Research Article

Three-dimensional holey-graphene/niobia composite architectures for ultrahigh-rate energy storage

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Science  12 May 2017:
Vol. 356, Issue 6338, pp. 599-604
DOI: 10.1126/science.aam5852

As with donuts, the holes matter

Improving the density of stored charge and increasing the speed at which it can move through a material are usually opposing objectives. Sun et al. developed a Nb2O5/holey graphene framework composite with tailored porosity. The three-dimensional, hierarchically porous holey graphene acted as a conductive scaffold to support Nb2O5. A high mass loading and improved power capability were reached by tailoring the porosity in the holey graphene backbone with higher charge transport in the composite architecture. The interconnected graphene network provided excellent electron transport, and the hierarchical porous structure in the graphene sheets facilitated rapid ion transport and mitigated diffusion limitations.

Science, this issue p. 599


Nanostructured materials have shown extraordinary promise for electrochemical energy storage but are usually limited to electrodes with rather low mass loading (~1 milligram per square centimeter) because of the increasing ion diffusion limitations in thicker electrodes. We report the design of a three-dimensional (3D) holey-graphene/niobia (Nb2O5) composite for ultrahigh-rate energy storage at practical levels of mass loading (>10 milligrams per square centimeter). The highly interconnected graphene network in the 3D architecture provides excellent electron transport properties, and its hierarchical porous structure facilitates rapid ion transport. By systematically tailoring the porosity in the holey graphene backbone, charge transport in the composite architecture is optimized to deliver high areal capacity and high-rate capability at high mass loading, which represents a critical step forward toward practical applications.

Batteries and supercapacitors represent two complementary electrochemical energy storage (EES) technologies (14), with the batteries offering high energy density but low power density and supercapacitors providing high power density with low energy density. Although lithium (Li)–ion batteries currently dominate the market for powering consumer electronic devices and are making in-roads into transportation and grid storage, there is a growing technological demand for more rapid energy storage (high power) without compromising energy density. Thus, there is considerable interest in creating materials that combine the high energy density of battery materials with the short charging times and long cycle life of supercapacitors (514).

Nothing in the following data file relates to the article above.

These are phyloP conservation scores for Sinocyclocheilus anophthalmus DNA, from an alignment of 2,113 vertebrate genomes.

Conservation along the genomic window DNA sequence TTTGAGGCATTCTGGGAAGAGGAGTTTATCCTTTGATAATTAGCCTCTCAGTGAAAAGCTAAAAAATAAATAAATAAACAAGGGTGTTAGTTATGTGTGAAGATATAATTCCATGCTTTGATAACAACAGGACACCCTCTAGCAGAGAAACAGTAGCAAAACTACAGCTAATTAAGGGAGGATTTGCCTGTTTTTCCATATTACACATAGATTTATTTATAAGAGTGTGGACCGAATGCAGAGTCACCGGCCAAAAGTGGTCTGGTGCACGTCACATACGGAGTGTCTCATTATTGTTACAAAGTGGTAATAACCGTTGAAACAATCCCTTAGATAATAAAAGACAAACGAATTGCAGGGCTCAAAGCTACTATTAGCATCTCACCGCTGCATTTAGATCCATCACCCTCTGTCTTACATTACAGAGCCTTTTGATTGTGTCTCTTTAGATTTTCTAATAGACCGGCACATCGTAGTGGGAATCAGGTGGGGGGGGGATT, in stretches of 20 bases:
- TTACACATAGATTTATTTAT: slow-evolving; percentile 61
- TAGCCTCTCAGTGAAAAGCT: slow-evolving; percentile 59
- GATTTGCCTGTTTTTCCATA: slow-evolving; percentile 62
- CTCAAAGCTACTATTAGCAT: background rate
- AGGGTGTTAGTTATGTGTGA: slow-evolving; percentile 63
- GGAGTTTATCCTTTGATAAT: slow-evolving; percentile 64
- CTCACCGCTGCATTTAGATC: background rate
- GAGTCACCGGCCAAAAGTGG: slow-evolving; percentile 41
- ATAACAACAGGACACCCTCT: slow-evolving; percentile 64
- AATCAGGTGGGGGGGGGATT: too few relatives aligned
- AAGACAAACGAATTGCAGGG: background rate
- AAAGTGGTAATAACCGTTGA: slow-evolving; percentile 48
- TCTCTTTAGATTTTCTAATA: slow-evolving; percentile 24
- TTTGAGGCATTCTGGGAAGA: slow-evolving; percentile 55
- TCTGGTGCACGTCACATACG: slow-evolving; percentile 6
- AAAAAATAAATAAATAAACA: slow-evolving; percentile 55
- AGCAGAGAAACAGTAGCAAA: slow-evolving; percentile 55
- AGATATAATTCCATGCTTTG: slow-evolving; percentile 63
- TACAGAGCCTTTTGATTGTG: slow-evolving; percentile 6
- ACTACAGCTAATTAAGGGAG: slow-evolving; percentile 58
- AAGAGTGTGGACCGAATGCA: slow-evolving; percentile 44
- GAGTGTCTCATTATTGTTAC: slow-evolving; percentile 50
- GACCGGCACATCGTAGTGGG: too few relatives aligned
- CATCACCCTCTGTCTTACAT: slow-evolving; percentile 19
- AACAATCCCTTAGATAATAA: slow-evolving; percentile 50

The combination of high energy density and high power density requires materials that can store a large number of charges (such as Li ions) and an electrode architecture that can rapidly deliver sufficient charges (electrons and ions) in a given charge/discharge duration. This behavior can occur in nanostructured materials that include very thin films and materials reduced to nanoscale dimensions—that is, materials with low mass loading (<1 mg cm−2) (8, 10, 1517). However, such nanoscale materials cannot be readily scaled to electrodes that have practical levels of mass loading (~10 mg cm−2) because of increasing ion diffusion limitations in thicker electrodes. Moreover, the highly promising electrochemical properties achieved in low-mass loaded electrodes rapidly diminish in practical devices when other passive components such as current collectors and separators (~10 mg cm−2) are included (18). As a result, the scaled areal capacity or current density rarely exceeds those of today’s Li-ion batteries (~3 mAh cm−2, 4 mA cm−2) (19, 20).

In general, sustaining the same gravimetric capacity and current density in higher mass-loaded electrodes (for example, 10 versus 1 mg cm−2) requires proportionally higher ion and electron currents across a longer charge transport distance. Recent studies focusing on the question of mass loading in Li-ion batteries showed that the ionic current was especially critical and defined a penetration depth to describe the utilization of the active electrochemical material for a given electrode thickness (19). Therefore, in a thick electrode, the mass transport limit of ions is particularly important because insufficient charge transport could severely degrade the capacity within a fixed charge/discharge window because of considerably higher overpotential (21). These considerations suggest that the mass loading required to translate the high performance achieved by many nanoscale materials into practical devices is a fundamental challenge in electrode design rather than a matter of scaling.

We report on the design and mass loading properties of an electrode architecture using a three-dimensional holey graphene framework (3D-HGF) as the conductive scaffold for electrochemical active material [for example, orthorhombic niobia (Nb2O5)]. The highly interconnected graphene network in the 3D-HGF provides excellent electron transport properties, and its hierarchical porous structure, with large-sized pores (macropores) in the 3D network and tunable micro- to meso-pores in the graphene sheets, facilitates rapid ion transport and mitigates diffusion limitations throughout the entire electrode architecture. This morphology produces interpenetrating electron transport and ion transport paths that enable high capacity at high charge/discharge rates at practical levels of mass loading (22, 23).